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First epigenetic test to diagnose tumors of unknown origin

Date:
August 27, 2016
Source:
IDIBELL-Bellvitge Biomedical Research Institute
Summary:
It is possible to use a newly-developed epigenetic test called EPICUP® to find out what type of primary tumor is responsible for the metastasis in the patient in cancer of unknown primary cases, which will allow doctors to develop more specific treatments against it.
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This is an EPICUP(R) Genetic Test.
Credit: IDIBELL

In patients with cancer, initial diagnosis most often includes the detection of the primary or original tumor and the presence or absence of metastases, ie cells from the original tumor that have escaped from their original location and are growing into other tissues of the patient. However, in between 5% and 10% of human tumors this process is done otherwise: metastasis is diagnosed, but the primary tumor is not detected despite various diagnostic testing. This situation is called Cancer of Unknown Primary (CUP). As the type of tumor is not known, the survival of these patients it is very limited.

Today, an article published in The Lancet Oncology by Dr. Manel Esteller, director of the Epigenetics and Cancer Biology Program (PEBC) of of Bellvitge Biomedical Research Institute (IDIBELL), ICREA researcher and Professor of Genetics at the University of Barcelona, shows that it is possible to use a newly-developed epigenetic test -- called EPICUP®- to find out what type of primary tumor is responsible for the metastasis in the patient, which will allow doctors to develop more specific treatments against it.

"A few years ago, we became aware that the chemical patterns that regulate the activity of genes (the epigenome) are specific to each tissue. For example, they are different in a pancreatic cell compared to a lung cell" says Dr. Manel Esteller. "We have analyzed these particular epigenetic signatures for each type of cancer in more than 10,000 human tumors. When we now study the DNA of the metastasis of a patient with a tumor of unknown origin, the photograph of the epigenome that we get will tell us that it belongs to the family of pancreatic cancer, lung, colon, breast, etc. in other words, we will give a diagnosis of the origin of the tumor.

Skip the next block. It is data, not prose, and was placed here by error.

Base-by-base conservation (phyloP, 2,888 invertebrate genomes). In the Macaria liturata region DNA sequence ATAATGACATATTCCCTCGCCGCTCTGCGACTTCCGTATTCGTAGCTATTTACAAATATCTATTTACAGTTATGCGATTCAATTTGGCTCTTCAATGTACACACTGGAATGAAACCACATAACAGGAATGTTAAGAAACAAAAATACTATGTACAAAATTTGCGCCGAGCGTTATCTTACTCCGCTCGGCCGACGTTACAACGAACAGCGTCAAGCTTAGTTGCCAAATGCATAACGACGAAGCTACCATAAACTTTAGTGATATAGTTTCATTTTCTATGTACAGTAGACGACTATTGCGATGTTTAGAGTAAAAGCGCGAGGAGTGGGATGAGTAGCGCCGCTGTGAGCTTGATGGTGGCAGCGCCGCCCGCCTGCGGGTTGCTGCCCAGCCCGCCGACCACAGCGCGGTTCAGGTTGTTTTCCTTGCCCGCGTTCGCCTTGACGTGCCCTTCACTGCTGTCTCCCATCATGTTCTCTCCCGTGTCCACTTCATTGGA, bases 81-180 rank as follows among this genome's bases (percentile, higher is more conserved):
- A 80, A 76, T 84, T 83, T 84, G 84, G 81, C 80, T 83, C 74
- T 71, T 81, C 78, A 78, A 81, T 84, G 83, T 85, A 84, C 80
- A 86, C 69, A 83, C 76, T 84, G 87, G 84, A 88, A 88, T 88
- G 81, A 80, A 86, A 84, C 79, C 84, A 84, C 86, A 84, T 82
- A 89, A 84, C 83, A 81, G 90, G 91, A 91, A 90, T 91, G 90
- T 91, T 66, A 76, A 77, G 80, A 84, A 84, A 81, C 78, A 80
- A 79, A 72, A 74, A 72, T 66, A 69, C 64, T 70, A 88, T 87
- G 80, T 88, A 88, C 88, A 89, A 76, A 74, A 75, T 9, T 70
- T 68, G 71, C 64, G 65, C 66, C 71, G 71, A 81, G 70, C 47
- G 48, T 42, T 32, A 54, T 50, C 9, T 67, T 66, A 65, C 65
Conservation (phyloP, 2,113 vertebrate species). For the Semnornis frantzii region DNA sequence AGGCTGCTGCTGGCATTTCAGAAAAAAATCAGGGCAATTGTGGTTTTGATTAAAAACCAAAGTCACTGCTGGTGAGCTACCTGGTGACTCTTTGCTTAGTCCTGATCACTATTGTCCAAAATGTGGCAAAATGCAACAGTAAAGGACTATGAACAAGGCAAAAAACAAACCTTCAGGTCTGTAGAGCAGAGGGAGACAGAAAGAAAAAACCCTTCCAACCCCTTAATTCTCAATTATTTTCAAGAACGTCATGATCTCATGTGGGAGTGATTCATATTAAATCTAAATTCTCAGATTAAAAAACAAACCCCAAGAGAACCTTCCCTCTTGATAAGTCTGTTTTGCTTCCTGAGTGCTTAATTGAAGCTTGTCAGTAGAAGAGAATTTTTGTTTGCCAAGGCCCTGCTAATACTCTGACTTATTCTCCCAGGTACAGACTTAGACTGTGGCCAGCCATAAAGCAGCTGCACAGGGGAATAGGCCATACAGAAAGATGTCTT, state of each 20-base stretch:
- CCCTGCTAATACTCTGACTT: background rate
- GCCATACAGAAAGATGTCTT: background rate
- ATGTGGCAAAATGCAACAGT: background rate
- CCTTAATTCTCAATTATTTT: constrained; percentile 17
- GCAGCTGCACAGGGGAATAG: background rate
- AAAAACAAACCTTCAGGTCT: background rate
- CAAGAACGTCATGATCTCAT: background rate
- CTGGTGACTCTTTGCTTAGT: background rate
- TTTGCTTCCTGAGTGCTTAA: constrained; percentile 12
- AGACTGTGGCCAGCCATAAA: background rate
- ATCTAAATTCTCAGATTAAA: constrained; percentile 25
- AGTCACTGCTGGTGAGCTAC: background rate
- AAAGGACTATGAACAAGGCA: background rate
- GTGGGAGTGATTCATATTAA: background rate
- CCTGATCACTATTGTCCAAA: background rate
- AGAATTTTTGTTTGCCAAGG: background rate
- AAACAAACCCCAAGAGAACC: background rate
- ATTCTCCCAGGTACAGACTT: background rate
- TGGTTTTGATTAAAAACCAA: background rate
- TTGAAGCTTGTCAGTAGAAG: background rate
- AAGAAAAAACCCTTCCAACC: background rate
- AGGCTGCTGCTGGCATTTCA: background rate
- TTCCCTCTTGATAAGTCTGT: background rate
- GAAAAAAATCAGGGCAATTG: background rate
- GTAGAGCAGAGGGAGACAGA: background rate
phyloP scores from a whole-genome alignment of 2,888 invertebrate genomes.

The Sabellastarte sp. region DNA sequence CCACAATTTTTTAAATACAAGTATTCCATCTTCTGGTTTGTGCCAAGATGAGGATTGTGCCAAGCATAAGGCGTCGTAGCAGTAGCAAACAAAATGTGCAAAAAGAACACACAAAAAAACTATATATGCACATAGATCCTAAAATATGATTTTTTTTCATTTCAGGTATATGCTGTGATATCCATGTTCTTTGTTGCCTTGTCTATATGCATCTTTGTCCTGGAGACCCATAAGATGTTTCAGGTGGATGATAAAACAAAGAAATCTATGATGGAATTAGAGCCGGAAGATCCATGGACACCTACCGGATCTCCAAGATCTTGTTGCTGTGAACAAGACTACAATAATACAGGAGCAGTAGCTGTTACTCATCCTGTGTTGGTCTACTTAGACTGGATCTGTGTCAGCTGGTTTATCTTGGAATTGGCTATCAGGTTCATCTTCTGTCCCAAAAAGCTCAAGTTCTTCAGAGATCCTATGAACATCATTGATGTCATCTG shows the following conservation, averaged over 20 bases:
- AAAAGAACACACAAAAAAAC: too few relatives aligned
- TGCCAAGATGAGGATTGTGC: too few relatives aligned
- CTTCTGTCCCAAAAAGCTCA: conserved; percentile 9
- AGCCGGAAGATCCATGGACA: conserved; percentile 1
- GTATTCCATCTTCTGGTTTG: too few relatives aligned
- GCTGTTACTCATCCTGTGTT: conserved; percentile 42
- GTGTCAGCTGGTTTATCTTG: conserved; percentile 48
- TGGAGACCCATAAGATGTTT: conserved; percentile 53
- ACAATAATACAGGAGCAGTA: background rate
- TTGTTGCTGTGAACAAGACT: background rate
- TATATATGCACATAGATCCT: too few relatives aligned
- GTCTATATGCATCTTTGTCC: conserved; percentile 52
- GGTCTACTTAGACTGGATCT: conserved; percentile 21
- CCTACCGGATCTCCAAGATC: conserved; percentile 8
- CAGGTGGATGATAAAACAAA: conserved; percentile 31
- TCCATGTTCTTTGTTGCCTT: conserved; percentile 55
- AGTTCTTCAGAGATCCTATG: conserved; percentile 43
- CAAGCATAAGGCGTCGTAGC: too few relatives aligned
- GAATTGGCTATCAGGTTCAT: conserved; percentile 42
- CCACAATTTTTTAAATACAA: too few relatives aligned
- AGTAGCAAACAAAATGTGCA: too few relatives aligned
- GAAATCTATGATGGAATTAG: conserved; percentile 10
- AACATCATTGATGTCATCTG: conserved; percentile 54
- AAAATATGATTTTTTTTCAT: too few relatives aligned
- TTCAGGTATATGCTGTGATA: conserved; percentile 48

Identification of the type of cancer by epigenetic test will have a significant impact on the choice of treatment. "From now on, the patient will not be treated blindly, since we will be able to provide a much more specific therapy for this tumor type; actually, initial data shows that survival is doubled," explains Dr. Esteller, and he concludes on research in The Lancet Oncology: "Something very important to keep in mind is that this is not a discovery to be developed in the coming years; our collaboration with Ferrer laboratories made it possible for this test to be applied from this very moment."


Story Source:

Materials provided by IDIBELL-Bellvitge Biomedical Research Institute. Note: Content may be edited for style and length.


Journal Reference:

  1. Moran S, Martínez-Cardús A, Sayols S, Musulén E, Balana C, Estival-Gonzalez A, Moutinho C, Heyn H, Diaz-Lagares A, Castro de Moura M, Stella GM, Comoglio PM, Ruiz-Miró M, Matias-Guiu X, Pazo-Cid R, Antón A, Lopez-Lopez R, Soler G, Longo F, Guerra I, Fernandez S, Assenov Y, Plass C, Morales R, Carles J, Bowtell D, Mileshkin L, Sia D, Tothill R, Tabernero J, Llovet JM, Esteller M. Epigenetic profiling to classify cancer of unknown primary: a multicentre, retrospective analysis. The Lancet Oncology, August 2016 DOI: 10.1016/S1470-2045(16)30297-2

Cite This Page:

IDIBELL-Bellvitge Biomedical Research Institute. "First epigenetic test to diagnose tumors of unknown origin." ScienceDaily. ScienceDaily, 27 August 2016. <www.sciencedaily.com/releases/2016/08/160827155914.htm>.
IDIBELL-Bellvitge Biomedical Research Institute. (2016, August 27). First epigenetic test to diagnose tumors of unknown origin. ScienceDaily. Retrieved May 26, 2017 from www.sciencedaily.com/releases/2016/08/160827155914.htm
IDIBELL-Bellvitge Biomedical Research Institute. "First epigenetic test to diagnose tumors of unknown origin." ScienceDaily. www.sciencedaily.com/releases/2016/08/160827155914.htm (accessed May 26, 2017).

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